PPD vs. Baby Blues – Know the Difference
During the first few weeks after birth, new mothers often experience conflicting feelings of joy and unexpected disappointment, so it’s crucial that new parents and partners understand what’s normal and when it is time to call a doctor. This article, PPD vs. Baby Blues- Know the Difference, shares how Postpartum Depression and Baby Blues can present during pregnancy and in the four-week period following childbirth.
PPD vs. Baby Blues: What are the Baby Blues?
Mild depression with tearfulness, irritability, appetite changes and fatigue are common during this time and typically peak around the fifth day postpartum. This is commonly known as the Baby Blues and most women adapt and recover to these changes after about a week. If sadness persists beyond two weeks however, postpartum depression (PPD) may be the cause. PPD can also affect partners. Here’s how to tell the difference between depression and the baby blues:
Symptoms of Postpartum Depression
Some of the symptoms of the more serious PPD the American Pyschological Association list for postpartum depression include:
- Persistent sadness that does not go away
- Frequent crying, even about little things
- Poor concentration or indecisiveness
- Difficulty remembering things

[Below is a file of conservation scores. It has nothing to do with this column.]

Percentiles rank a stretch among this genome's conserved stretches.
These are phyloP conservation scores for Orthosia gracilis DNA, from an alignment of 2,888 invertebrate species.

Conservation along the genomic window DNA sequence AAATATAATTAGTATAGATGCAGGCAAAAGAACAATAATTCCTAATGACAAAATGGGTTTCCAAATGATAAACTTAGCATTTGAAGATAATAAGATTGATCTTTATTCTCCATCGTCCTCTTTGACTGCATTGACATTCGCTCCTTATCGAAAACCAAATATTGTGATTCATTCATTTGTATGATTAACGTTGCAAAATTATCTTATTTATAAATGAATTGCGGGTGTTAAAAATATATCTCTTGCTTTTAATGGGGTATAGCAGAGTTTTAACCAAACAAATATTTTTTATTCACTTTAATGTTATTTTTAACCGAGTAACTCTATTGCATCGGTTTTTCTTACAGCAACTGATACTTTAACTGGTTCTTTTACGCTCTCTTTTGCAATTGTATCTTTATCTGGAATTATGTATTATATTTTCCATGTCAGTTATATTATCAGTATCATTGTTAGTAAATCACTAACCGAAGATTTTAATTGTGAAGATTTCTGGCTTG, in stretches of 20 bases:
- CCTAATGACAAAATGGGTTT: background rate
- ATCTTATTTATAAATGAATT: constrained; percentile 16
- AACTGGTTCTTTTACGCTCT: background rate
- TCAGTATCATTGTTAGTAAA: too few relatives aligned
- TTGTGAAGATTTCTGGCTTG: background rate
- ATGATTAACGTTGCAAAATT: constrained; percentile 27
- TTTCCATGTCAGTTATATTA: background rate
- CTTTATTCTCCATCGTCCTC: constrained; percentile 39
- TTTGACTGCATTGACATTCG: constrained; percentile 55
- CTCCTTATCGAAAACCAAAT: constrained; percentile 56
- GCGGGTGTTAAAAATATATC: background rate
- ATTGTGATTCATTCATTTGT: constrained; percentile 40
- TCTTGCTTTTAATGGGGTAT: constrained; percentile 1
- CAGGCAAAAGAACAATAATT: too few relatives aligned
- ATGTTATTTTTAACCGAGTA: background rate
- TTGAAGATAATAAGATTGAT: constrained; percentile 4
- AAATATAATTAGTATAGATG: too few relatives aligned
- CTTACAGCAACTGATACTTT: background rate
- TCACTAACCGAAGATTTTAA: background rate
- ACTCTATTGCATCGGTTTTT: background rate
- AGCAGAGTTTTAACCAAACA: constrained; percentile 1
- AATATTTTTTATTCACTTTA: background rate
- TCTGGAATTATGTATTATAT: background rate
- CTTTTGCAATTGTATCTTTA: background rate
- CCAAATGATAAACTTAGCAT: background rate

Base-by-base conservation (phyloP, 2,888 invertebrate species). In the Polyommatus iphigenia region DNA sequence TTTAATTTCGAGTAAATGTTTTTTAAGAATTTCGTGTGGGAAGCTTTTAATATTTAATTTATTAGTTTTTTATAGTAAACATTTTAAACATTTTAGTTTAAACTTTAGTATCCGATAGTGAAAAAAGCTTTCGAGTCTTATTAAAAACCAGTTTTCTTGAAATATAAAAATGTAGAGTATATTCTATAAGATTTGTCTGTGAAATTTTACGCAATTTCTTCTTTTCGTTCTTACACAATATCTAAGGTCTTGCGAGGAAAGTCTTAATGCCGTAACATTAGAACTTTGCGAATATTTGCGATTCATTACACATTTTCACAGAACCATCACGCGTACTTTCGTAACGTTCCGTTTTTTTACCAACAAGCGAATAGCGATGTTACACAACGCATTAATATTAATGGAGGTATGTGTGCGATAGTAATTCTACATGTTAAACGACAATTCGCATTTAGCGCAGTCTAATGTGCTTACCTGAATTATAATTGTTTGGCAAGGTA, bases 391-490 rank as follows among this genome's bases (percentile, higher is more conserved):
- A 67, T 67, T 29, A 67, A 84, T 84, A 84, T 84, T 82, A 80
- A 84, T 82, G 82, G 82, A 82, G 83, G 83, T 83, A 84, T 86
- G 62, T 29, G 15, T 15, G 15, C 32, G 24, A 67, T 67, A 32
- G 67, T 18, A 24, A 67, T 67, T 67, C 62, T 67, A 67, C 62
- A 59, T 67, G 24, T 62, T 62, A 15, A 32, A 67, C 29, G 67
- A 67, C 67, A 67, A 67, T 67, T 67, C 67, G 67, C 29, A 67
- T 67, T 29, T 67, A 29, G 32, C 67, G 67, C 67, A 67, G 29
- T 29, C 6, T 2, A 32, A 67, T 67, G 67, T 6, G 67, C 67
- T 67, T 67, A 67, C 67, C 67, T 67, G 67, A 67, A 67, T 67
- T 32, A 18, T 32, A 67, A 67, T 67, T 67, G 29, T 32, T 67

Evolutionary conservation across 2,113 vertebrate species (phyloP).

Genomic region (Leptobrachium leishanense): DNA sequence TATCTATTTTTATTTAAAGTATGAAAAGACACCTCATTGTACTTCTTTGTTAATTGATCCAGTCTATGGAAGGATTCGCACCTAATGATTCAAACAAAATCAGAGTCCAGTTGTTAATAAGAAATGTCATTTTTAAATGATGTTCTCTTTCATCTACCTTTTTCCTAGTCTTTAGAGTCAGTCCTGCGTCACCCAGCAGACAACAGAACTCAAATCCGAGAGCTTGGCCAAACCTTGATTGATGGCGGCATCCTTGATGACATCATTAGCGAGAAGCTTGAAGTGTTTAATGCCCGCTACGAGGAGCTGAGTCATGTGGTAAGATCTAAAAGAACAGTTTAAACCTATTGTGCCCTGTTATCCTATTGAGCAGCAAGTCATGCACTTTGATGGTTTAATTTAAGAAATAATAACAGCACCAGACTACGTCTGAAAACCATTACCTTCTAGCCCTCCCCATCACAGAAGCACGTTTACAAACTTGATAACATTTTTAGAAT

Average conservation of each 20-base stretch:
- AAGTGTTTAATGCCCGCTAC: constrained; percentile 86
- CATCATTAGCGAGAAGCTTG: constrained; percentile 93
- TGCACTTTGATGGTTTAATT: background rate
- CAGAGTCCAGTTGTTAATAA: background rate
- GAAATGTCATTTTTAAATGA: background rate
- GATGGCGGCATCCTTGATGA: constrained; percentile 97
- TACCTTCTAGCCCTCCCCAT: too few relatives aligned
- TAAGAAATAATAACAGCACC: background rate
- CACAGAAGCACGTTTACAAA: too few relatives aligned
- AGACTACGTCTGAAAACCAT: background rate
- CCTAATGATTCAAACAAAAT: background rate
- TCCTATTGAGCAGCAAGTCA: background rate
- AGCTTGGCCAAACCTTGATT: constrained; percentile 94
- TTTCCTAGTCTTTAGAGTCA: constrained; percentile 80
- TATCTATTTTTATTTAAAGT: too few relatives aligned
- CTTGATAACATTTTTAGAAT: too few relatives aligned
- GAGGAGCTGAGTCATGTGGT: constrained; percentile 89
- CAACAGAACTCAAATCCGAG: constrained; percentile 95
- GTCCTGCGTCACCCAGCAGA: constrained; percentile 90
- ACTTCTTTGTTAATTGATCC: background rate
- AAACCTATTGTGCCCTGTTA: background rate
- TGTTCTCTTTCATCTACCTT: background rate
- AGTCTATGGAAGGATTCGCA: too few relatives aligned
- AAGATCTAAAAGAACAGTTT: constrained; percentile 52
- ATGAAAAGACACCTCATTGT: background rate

- Feelings of worthlessness, inadequacy or guilt
- Irritability, crankiness
- Loss of interest in caring for oneself
- Not feeling up to doing everyday tasks
- Psychomotor agitation or retardation
- Fatigue, loss of energy
- Insomnia or hyperinsomnia
- Significant decrease or increase in appetite
- Anxiety manifested as bizarre thoughts and fears, such as obsessive thoughts of harm to the baby
- Feeling overwhelmed
- Somatic symptoms (headaches, chest pains, heart palpitations, numbness and hyperventilation)
- Poor bonding with the baby (no attachment), lack of interest in the baby, family or activities
- Loss of pleasure or interest in doing things one used to enjoy (including sex)
What if I think it’s PPD?
It is important to note that postpartum depression is not a weakness, but an effect of the pregnancy. In fact, the American Psychological Association reports that degrees of PPD are reported to affect 9-16 percent of postpartum women.
Once recognized, postpartum depression is treatable. If the signs and symptoms of the baby blues persist into depression, it is important to seek the help of a professional. In some cases, social support or therapy may be recommended and in others, medication is necessary to help mothers with PPD.
In the video below, Therapist and Director of Outreach & Education for Postpartum Support of Virginia, Mara Watts, M.A., M., Ed. shares what separates postpartum anxiety and mood disorders from typical baby blues. This is a must-watch before baby arrives for parents and those who love them because postpartum mood disorders are the most common medical complication of pregnancy.
For more information, Postpartum Support International (PSI) is available for support, resources and reliable services for no charge.
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